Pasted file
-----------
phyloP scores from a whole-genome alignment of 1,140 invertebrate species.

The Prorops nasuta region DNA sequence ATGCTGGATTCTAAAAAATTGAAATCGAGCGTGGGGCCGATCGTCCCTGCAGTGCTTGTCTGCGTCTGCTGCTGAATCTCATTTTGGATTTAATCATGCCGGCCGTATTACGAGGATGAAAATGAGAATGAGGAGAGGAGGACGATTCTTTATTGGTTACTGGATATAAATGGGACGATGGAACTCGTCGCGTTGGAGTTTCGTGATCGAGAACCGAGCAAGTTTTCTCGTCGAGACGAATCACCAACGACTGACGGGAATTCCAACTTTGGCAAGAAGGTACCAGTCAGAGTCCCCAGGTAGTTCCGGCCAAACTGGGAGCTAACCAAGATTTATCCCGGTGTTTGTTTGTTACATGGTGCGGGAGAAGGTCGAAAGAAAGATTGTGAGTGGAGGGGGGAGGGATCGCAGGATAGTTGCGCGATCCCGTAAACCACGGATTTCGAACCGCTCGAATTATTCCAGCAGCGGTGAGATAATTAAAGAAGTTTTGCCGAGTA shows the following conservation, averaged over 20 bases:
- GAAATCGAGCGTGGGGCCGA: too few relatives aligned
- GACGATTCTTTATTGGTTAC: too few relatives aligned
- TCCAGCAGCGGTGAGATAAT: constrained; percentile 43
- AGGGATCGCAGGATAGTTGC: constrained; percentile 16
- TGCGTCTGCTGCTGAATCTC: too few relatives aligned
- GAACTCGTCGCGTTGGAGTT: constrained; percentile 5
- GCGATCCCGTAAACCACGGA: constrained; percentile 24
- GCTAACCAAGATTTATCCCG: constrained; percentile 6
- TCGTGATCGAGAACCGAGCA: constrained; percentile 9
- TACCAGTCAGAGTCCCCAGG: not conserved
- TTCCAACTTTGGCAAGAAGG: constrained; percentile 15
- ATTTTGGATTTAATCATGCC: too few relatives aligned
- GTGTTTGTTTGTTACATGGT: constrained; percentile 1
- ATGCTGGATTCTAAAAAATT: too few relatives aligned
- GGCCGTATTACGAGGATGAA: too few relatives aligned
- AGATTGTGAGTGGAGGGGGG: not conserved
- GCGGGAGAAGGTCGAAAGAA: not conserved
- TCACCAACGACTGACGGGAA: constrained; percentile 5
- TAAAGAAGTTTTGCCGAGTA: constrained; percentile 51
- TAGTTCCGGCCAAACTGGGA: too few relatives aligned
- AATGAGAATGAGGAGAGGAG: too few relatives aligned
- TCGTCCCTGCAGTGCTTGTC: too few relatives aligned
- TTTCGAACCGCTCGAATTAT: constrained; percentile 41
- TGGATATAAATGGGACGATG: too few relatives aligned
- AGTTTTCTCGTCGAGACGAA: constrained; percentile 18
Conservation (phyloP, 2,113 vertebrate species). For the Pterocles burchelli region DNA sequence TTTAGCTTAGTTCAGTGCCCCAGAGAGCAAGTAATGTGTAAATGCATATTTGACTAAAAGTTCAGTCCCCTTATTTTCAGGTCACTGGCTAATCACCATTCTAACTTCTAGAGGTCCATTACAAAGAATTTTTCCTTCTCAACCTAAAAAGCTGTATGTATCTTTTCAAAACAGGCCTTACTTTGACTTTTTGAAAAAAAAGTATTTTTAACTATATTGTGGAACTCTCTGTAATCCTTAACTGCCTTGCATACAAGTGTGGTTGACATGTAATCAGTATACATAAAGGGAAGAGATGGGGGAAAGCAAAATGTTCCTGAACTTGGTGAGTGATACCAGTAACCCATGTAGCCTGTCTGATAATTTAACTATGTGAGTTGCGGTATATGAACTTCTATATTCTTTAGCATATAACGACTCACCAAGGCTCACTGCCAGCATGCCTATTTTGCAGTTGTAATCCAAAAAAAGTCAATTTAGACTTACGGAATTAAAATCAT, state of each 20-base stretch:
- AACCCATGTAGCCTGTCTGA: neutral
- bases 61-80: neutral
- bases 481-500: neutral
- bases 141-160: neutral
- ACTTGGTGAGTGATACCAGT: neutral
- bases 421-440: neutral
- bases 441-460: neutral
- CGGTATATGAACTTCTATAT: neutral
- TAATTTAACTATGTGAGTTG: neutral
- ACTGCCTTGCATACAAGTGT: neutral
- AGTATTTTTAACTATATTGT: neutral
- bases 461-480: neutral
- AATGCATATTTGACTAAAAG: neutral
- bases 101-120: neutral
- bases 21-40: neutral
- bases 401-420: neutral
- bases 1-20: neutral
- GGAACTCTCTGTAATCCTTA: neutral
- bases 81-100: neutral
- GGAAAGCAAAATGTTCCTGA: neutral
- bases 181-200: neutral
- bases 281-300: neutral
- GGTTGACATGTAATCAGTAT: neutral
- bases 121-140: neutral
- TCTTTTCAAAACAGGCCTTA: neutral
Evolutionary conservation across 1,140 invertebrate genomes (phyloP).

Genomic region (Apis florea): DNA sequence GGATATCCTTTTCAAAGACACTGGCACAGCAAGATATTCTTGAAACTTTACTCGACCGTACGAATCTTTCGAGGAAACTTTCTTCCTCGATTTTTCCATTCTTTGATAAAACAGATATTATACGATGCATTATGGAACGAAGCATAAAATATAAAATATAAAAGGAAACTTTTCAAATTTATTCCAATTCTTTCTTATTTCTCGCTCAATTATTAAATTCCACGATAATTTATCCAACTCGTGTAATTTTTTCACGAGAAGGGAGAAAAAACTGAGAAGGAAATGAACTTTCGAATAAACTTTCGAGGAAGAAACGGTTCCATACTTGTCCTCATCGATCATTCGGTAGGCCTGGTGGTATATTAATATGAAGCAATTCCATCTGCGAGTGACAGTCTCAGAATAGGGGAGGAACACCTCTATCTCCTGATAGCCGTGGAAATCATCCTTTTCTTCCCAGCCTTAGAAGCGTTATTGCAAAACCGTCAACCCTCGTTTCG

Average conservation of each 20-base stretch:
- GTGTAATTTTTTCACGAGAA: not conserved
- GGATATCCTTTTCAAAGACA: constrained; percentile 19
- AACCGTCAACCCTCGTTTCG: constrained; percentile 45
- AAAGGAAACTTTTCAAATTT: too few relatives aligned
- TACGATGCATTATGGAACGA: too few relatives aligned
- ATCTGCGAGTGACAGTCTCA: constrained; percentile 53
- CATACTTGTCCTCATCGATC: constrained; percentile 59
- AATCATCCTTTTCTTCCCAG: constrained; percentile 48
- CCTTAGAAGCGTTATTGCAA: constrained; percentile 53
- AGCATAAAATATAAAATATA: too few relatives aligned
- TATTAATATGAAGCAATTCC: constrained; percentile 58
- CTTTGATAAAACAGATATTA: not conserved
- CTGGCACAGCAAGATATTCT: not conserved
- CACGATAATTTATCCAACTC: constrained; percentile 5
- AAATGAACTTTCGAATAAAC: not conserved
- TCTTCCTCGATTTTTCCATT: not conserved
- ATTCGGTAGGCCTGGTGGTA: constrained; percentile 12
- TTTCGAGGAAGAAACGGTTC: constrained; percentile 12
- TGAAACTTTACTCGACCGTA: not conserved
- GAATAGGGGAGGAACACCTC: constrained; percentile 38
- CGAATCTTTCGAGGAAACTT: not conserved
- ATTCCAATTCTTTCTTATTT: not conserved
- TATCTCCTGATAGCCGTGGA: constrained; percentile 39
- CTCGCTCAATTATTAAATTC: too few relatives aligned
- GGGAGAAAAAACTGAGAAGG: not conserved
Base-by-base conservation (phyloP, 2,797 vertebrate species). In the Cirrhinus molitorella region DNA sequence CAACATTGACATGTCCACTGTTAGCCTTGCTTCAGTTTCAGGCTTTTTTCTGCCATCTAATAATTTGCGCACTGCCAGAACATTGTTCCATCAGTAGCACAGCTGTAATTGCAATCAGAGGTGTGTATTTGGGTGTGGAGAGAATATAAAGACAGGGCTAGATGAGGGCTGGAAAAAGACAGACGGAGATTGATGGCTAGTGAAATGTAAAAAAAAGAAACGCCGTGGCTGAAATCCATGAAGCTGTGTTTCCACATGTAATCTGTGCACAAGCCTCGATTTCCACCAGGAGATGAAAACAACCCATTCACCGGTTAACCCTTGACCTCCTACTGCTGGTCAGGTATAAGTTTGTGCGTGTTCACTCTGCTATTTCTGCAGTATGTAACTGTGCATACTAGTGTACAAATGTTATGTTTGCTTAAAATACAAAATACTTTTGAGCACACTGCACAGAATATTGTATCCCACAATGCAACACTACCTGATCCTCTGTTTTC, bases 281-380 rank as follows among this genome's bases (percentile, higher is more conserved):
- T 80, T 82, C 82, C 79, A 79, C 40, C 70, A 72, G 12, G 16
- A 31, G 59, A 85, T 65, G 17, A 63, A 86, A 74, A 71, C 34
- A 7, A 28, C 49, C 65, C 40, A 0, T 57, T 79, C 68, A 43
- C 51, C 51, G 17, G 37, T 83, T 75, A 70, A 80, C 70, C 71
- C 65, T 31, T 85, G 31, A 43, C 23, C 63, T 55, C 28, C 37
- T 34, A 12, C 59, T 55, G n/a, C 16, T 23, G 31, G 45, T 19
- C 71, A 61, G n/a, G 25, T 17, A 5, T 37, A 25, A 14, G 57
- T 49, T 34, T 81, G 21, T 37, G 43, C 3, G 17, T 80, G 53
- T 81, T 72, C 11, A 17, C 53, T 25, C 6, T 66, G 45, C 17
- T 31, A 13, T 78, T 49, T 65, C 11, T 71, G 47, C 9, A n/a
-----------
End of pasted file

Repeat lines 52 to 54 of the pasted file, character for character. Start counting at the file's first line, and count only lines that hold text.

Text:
- bases 121-140: neutral
- TCTTTTCAAAACAGGCCTTA: neutral
Evolutionary conservation across 1,140 invertebrate genomes (phyloP).